A list of concessioners providing cross-country skiing services is available if you did not bring your own skis or would like to take a guided ski trip. Most of Yellowstone is backcountry and managed as wilderness; many miles of trails are available for skiing. Track is set only on a few trails. All unplowed roads and trails are open to cross country skiing and showshoeing. When skiing on unplowed roadways used by snowmobiles, keep to the right to avoid accidents.
There are dangers inherent in wilderness: unpredictable wildlife, changing weather conditions, remote thermal areas, deep snow, open streams, and rugged mountains with extreme avalanche danger. When you choose to explore Yellowstone, you experience the land on its own terms; there is no guarantee of your safety. Be prepared for any situation. Carefully read all backcountry guidelines and regulations, and know the limit of your ability. Most trails are marked with orange metal markers attached to trees. Few streams have bridges. Parties venturing into the backcountry should carry a USGS topographic map and a compass and know how to use them. Even on a well-marked trail, it is easy to get lost in a whiteout or blizzard. Only skiers thoroughly familiar with the area should attempt off-trail travel. When planning your trip, get specific information on conditions from rangers at a ranger station or visitor center.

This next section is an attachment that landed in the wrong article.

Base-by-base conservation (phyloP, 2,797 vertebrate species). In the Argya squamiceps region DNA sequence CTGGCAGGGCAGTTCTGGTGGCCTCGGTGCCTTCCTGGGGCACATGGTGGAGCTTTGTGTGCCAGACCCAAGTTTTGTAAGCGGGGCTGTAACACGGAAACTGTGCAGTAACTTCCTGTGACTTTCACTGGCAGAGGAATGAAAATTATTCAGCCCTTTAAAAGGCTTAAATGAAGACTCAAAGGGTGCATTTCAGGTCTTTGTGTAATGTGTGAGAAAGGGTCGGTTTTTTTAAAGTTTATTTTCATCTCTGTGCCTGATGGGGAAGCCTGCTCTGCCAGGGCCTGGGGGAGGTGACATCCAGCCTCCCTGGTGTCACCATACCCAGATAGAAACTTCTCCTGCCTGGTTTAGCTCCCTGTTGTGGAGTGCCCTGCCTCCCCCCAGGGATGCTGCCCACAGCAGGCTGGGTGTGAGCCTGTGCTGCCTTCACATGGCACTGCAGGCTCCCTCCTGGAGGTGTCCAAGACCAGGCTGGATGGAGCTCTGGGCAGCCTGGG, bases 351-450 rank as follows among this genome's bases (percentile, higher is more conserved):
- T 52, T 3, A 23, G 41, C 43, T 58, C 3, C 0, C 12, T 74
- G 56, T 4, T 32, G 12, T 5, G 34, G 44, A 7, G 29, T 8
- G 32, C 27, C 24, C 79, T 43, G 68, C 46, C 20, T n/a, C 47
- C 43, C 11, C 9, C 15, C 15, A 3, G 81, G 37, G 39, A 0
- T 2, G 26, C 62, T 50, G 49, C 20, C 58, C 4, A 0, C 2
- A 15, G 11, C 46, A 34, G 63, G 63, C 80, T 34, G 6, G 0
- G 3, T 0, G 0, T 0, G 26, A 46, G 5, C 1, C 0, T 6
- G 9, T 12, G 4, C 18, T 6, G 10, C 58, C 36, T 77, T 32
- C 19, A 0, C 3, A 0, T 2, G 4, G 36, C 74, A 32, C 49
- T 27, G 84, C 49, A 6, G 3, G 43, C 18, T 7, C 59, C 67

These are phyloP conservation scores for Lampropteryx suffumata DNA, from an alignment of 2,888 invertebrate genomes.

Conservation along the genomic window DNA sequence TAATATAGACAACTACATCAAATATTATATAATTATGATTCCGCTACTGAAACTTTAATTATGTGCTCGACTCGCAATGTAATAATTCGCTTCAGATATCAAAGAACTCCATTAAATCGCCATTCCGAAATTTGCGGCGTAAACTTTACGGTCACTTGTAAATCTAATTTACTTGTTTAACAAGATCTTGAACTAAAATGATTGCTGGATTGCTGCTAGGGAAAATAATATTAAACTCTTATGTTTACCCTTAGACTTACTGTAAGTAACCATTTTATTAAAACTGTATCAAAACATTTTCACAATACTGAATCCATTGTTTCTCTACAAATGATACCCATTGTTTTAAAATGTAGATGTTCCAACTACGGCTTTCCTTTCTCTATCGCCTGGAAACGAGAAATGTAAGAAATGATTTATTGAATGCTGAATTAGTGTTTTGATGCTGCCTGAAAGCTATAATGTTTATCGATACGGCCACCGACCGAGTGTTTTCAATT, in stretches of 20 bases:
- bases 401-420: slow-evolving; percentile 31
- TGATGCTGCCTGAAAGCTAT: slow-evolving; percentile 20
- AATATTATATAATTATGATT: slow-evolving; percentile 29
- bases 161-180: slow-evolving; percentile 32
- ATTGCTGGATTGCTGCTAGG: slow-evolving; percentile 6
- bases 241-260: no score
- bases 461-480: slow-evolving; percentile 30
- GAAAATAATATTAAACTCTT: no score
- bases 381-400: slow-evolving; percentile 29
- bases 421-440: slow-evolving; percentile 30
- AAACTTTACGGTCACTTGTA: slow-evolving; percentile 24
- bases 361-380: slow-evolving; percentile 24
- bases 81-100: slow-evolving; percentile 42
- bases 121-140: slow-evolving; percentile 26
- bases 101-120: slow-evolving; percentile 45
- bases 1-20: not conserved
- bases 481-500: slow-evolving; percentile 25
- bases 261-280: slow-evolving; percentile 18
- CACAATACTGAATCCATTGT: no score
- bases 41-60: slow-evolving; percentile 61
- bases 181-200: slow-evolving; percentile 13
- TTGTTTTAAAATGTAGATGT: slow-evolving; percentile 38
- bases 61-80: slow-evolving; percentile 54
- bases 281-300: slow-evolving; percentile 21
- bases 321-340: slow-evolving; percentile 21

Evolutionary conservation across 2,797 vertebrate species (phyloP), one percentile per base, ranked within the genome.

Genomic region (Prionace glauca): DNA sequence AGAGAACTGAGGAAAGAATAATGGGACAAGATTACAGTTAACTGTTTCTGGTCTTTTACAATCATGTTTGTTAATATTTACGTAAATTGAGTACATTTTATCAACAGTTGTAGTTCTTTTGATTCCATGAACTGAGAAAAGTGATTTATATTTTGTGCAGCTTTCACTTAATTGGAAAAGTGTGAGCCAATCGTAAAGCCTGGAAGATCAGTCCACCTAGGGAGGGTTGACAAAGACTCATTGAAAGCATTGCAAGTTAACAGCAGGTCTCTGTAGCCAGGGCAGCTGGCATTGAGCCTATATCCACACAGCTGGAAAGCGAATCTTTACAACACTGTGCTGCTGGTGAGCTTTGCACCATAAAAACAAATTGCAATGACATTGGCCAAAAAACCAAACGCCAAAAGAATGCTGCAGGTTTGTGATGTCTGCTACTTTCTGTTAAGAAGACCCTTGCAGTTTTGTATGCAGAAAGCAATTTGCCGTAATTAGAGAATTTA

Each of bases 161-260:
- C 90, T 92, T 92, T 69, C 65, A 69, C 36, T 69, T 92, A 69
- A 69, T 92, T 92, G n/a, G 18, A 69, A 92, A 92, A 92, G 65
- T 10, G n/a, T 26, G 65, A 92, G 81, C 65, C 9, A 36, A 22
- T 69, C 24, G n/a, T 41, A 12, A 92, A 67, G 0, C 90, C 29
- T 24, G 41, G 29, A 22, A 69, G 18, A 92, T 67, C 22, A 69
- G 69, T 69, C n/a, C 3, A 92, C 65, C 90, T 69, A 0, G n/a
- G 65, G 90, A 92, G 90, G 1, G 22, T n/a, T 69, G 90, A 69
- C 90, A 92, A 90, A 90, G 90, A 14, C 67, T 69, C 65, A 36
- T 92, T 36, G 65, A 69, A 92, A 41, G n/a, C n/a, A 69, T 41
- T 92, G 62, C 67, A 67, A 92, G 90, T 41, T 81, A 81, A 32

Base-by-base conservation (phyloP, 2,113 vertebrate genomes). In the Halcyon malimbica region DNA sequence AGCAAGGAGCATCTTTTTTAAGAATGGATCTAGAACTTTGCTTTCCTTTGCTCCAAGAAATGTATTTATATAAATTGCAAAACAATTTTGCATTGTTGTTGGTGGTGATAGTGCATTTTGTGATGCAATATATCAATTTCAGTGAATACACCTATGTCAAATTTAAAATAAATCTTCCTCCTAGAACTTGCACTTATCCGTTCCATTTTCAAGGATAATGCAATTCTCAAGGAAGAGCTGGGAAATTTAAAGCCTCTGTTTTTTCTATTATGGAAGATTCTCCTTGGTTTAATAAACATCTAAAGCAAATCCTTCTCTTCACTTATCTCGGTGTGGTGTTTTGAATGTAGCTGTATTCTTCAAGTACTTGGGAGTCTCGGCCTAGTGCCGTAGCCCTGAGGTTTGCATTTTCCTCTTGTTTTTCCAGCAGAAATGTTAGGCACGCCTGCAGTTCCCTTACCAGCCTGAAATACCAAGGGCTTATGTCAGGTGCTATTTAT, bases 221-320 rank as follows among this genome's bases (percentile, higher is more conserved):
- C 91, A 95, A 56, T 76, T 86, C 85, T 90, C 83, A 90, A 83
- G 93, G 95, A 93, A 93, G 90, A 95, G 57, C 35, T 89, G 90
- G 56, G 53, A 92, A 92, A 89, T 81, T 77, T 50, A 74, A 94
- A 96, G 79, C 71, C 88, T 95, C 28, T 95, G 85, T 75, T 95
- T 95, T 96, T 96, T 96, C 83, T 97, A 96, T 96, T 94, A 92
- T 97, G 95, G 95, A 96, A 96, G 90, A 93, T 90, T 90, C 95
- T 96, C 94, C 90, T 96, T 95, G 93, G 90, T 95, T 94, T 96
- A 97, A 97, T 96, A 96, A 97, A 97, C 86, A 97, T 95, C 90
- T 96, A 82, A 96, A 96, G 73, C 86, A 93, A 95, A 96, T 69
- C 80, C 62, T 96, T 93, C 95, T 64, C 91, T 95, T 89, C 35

Park elevations with adequate skiable snow range from 7,000 to 10,000 feet (2133 - 3048 meters.) Skiers and snowshoers who live at lower elevations should take a short day or overnight trip to test their capabilities before attempting longer outings. A Backcountry Use Permit is required for all overnight ski trips. Contact a park ranger at a ranger station or visitor center before you begin a ski trip-- whether for a few hours or several days. Some park areas could be open to skiing or snowshoeing on designated routes only during severe winter conditions to protect wildlife. Maps of these routes will be posted at trailheads, but check with a ranger before beginning your trip. Trip planning should include allowances for limited daylight, snow conditions, temperature extremes, and the number of people in the group, their experience and physical condition. Overnight ski and snowshoe trips during December and January are difficult due to short days, extreme temperatures, and soft snow. Learn as much as you can about winter survival. Talk with park rangers before you leave on any trip. Choose skis and boots made for touring or mountaineering. Narrow racing skis won't provide enough surface area to break trail.